Friday, July 4, 2008

Children of Men: Symbolic Bitch-Slap to Mainstream Hollywood

One of the ways Children of Men stands in stark contrast to most other Hollywood movies is its use of symbolism on par with the written medium.

There are so many things that could be said about Children of Men that I didn't know where to start. I was talking to my brother about it (he, incidentally, is a very talented student filmmaker and astute analyst of movies, and thinks just as highly of Children as I do) and he recommended that I pick an impacting scene and analyze some of the symbolism. I immediately knew which scene to analyze.

At around the 35 minute mark, Theo (Clive Owens) is summoned into the barn to speak with Kee (Claire Haite-Ashitey). He arrives to find Kee flanked on both sides by cows rigged to automatic milking machines. Beneath and in front of her, between her and Theo, is a tightly-packed group of smaller, younger cows. Visually, this foreshadows Kee's pregnancy: she is located at the nexus of both motherhood and infancy. Additionally, the infant cows are separated from their mothers; this foreshadows the threat of Kee and her child's forced separation. Before the camera even pans onto the visual symbolism, Kee initiates the conversation by saying,
"You know what they do to these cows? They cut off their tits! They do. Zzzzt! Gone. Bye. Only four. Four tits fits the machine. It's whacko. Why not make machines that soak eight titties, eh?"
This monologue is designed in all ways to disrupt the viewer and contrast with the calm maternity of the cows. Kee uses many monosyllabic words and brief sentences; it comes across as harsh and stacatto. The literal meaning of her words is a gruesome description of the physical damage to the mammaries of the cows. Beyond its emotional impact on the viewer, this monologue introduces symbolically the central struggle of the entire movie. The cows are symbolic of Kee; having their tits cut off to fit an ill-devised machine is symbolic of Kee's pregnancy and birth being hijacked to fit an unnatural agenda. Furthermore, the symbol of cutting off the cows' teats references the defeminization inherent in taking away Kee's baby. The aspect of gross physical damage to the cows also alludes to the potential physical harm threatened to Kee herself: the self-interested groups have no use for her once the baby is delivered.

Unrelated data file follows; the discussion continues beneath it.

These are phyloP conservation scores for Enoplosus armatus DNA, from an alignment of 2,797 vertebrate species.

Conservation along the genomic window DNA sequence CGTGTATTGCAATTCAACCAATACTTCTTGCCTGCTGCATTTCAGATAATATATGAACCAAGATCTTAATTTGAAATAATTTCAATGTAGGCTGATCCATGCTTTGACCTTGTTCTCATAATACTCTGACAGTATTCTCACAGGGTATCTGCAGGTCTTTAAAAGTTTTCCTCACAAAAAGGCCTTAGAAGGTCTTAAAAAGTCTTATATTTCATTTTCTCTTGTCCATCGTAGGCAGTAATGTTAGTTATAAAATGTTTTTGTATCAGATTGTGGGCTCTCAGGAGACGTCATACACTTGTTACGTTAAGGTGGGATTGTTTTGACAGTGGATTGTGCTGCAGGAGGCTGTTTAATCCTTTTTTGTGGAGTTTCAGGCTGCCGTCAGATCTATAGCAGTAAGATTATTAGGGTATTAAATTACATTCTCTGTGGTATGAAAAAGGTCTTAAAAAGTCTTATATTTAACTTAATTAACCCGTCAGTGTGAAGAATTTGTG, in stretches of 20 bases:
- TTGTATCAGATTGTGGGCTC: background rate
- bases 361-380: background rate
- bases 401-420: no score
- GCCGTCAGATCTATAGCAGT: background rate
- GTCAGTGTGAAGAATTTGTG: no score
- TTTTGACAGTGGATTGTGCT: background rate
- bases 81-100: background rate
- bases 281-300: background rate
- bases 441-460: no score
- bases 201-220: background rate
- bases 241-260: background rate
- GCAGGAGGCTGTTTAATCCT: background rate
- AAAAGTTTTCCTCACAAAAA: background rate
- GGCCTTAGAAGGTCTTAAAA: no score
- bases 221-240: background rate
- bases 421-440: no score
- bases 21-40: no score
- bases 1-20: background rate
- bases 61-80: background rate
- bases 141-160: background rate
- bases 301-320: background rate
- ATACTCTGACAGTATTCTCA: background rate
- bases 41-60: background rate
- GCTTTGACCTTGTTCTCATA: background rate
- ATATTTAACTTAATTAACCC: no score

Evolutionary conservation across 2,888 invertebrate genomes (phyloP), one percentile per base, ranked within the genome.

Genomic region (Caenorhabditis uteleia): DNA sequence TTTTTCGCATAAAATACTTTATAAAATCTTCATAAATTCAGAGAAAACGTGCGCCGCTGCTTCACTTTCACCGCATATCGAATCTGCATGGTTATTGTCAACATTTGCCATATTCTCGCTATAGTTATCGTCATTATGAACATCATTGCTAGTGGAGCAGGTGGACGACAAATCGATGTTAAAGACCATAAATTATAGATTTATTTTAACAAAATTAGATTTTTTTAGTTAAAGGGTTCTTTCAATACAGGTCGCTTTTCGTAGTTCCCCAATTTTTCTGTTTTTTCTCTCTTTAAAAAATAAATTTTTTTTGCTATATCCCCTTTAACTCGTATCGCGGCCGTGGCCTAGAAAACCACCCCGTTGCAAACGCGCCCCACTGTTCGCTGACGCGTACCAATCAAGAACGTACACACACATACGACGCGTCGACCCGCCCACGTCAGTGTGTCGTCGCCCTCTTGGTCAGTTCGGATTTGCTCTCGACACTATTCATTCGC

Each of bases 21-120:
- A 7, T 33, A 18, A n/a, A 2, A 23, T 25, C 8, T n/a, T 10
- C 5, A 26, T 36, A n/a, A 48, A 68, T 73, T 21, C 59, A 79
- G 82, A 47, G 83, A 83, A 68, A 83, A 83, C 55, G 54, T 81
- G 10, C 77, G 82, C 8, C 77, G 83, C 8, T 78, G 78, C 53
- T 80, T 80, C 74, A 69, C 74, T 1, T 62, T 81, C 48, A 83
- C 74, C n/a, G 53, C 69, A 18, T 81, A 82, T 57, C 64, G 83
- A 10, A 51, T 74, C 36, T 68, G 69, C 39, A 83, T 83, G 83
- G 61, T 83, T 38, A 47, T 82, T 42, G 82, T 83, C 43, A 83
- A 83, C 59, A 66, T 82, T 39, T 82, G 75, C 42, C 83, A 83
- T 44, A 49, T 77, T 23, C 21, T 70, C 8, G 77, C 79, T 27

Alfonso Cuaron, in the span of fifteen seconds, delivers the central conflict of the movie in entirely symbolic terms and on multiple levels of symbolism (visual, auditory, literal, connotative). How's that for art? :)

By the way, if you haven't seen this movie yet, you know what to do.

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